# [OS X TeX] Latex support in Pages

Bruno Voisin bvoisin at icloud.com
Fri Apr 7 09:34:11 CEST 2017

> Le 7 avr. 2017 à 03:32, Warren Nagourney <wna at u.washington.edu> a écrit :
>
> Has anyone looked at the new version of Pages (6.1)? It has Latex support for equations. I tried it in the iOS version and found that it worked pretty well, but the fonts are awful. I am not sure how to get it to use the CM fonts — the information  provided by Apple for this new feature (Latex support) is very sketchy.

The fonts used by default are the STIX fonts, which are part of macOS (and probably iOS).

Apparently when an equation is started in Pages, you are in math mode already and can only use the amsmath equation environments (aligned etc.) or input text through \text. Hence I cannot see how a \usepackage (for example \usepackage{lucidabr}) could be introduced in that workflow.

Put it another way: the interface is somehow similar to LaTeXiT, except that there does not seem to be any way to add a preamble to the equation. (Which makes sense given it's not actual TeX, only MathML-emulated TeX.)

Apple seems to be updating the support page <https://support.apple.com/en-us/HT202501> frequently. There is a "Sample equations" section at the bottom which I don't remember seeing a few days ago, and it has real-life equation examples with accompanying LaTeX code. So perhaps they will add some information about this at some point.

However, the original blahtex documentation <http://gva.noekeon.org/blahtexml/blahtexml-0.9-doc.pdf> doesn't seem to indicate there is any additional functionality besides what's already visible, any way to use preambles or set fonts.

On the other hand, a Debian colleague of mine a few days ago was quite enthusiastic about TeXMaths <http://roland65.free.fr/texmaths/>, a LibreOffice extension that does precisely that: insert equations using an approach similar to LaTeXiT. The extension is a descendant from OpenOffice's OOoLaTeX from a few years back.

The Mac version is aware of MacTeX and comes configured for it (ie looks for binaries in /Library/TeX/texbin).

The benefit compared with LaTeXiT is that the equations are fully integrated within the text (baselines etc.), and numbering is even taken care of. The interface is not as nice as for LaTeXiT, though.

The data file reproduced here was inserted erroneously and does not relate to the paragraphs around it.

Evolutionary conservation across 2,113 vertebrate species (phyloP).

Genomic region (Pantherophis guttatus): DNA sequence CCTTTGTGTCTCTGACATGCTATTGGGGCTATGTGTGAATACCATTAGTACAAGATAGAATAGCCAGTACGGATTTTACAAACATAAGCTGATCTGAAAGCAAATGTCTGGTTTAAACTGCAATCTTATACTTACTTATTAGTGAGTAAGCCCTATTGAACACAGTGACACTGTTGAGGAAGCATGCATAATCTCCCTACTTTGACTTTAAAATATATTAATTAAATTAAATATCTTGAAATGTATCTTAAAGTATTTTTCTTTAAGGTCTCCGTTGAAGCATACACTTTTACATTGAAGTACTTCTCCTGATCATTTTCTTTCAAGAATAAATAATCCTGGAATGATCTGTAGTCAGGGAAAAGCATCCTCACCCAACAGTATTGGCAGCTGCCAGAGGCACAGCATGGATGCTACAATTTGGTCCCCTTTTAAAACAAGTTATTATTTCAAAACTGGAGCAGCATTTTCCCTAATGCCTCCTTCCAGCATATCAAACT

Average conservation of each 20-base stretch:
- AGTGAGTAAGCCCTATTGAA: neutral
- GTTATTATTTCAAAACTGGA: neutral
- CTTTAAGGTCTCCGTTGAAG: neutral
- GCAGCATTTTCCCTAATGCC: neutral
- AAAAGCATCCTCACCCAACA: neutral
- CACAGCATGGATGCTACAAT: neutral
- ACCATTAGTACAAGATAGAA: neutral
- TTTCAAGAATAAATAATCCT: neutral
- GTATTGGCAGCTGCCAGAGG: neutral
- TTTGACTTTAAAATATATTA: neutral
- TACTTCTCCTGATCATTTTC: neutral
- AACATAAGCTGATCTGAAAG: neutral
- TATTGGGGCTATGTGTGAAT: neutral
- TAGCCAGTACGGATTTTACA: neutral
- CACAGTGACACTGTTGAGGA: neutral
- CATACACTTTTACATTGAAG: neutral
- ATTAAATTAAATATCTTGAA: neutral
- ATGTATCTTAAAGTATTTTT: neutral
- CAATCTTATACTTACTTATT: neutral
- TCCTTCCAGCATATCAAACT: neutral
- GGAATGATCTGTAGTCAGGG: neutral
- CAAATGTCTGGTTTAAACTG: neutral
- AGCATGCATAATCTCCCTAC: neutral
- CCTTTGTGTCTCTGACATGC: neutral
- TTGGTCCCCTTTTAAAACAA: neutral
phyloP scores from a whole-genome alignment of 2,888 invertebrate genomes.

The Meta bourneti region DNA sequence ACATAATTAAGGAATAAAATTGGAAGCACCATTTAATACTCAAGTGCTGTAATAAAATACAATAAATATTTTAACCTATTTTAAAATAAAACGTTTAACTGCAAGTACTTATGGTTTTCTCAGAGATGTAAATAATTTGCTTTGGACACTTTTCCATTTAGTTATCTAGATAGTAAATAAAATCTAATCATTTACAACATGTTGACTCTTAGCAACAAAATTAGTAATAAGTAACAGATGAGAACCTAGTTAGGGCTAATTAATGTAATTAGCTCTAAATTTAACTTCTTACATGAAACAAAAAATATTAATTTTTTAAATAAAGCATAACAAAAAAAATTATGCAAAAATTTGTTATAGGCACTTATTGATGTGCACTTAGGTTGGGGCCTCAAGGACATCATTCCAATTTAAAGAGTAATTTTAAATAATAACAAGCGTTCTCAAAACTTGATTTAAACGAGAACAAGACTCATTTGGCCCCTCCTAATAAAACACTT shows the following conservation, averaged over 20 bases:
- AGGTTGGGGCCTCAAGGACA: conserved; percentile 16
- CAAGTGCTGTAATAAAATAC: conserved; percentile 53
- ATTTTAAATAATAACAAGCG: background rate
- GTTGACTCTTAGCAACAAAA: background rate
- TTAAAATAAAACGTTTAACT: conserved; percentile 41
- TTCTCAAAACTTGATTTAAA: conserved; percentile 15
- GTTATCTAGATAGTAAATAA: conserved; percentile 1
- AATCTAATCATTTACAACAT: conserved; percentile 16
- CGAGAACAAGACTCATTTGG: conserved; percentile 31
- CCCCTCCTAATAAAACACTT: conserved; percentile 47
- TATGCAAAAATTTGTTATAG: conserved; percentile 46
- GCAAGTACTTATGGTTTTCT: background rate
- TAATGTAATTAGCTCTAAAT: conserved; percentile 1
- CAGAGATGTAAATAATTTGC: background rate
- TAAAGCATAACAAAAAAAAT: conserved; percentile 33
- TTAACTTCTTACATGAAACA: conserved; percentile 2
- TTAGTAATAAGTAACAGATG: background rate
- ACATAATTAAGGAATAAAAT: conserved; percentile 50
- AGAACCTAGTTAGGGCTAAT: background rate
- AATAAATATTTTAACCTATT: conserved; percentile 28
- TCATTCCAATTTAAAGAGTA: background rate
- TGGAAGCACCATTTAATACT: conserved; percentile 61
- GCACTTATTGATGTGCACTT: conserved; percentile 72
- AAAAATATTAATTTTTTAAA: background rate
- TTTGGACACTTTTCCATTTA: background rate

Also, as for LaTeXiT, the equations are inserted as images (SVG or PNG here), so they are not searchable within the PDF output. And, well, LibreOffice isn't Pages, the interface has a distinct early Windows flavor (multiple toolbars and such).

Attached is an example I just quickly put together, using Lucida (both T1 and OT).

> By the way, is it appropriate to discuss Latex on iOS devices in this group? I am trying to do as much on an iPad as possible and am interested in getting up to speed using TexPad which seems a pretty complete Latex system.

Regarding Texpad, I use it at times on the Mac (don't have an iPad). Its interface is nice and elegant.

First I had difficulties with the auto-sensing of the typeset configuration (it insisted on using pdfTeX while I had specified XeTeX, or the other way round, even with auto-sensing turned off). But they listened to user's input and corrected that.

As a rule, the developers are quite active and the software updated often.

What I like most about Texpad is its auto-typesetting, reminiscent of Textures' Flash Mode: input is continuously typeset as the user types it in. This is what I miss most from Textures. Here in Texpad it's not as fast as for Textures, but quite nice though.

At some point Texpad used to create a shadow copy of the document directory when auto-typesetting was turned on (by this I mean that an invisible folder, with name starting with a dot ".", was created in the document's directory containing copies of all the .tex et al files, plus figures etc.). Fortunately I don't think that's the case anymore.

However, as much as I like it, every time I try to use Texpad I give up after a couple of hours as I start to miss some power-user features from TeXShop:

- In the previewer, the ability to scroll between pages using the keyboard (and to do that by page increments -- next page, previous page, etc. --, not just continuously using the touchpad or he mouse), and most important the ability to go back to the last page viewed (for example after following a link -- for figure or an equation say -- when you want to go back to where you came from). Maybe the functionality is there, but I couldn't find it.

- In the editor, the split window mode, so that for example you can see the body of a paper and the list of references simultaneously, or when adding a \ref you can see the location where the \label was introduced hence remember the key you used.

Bruno

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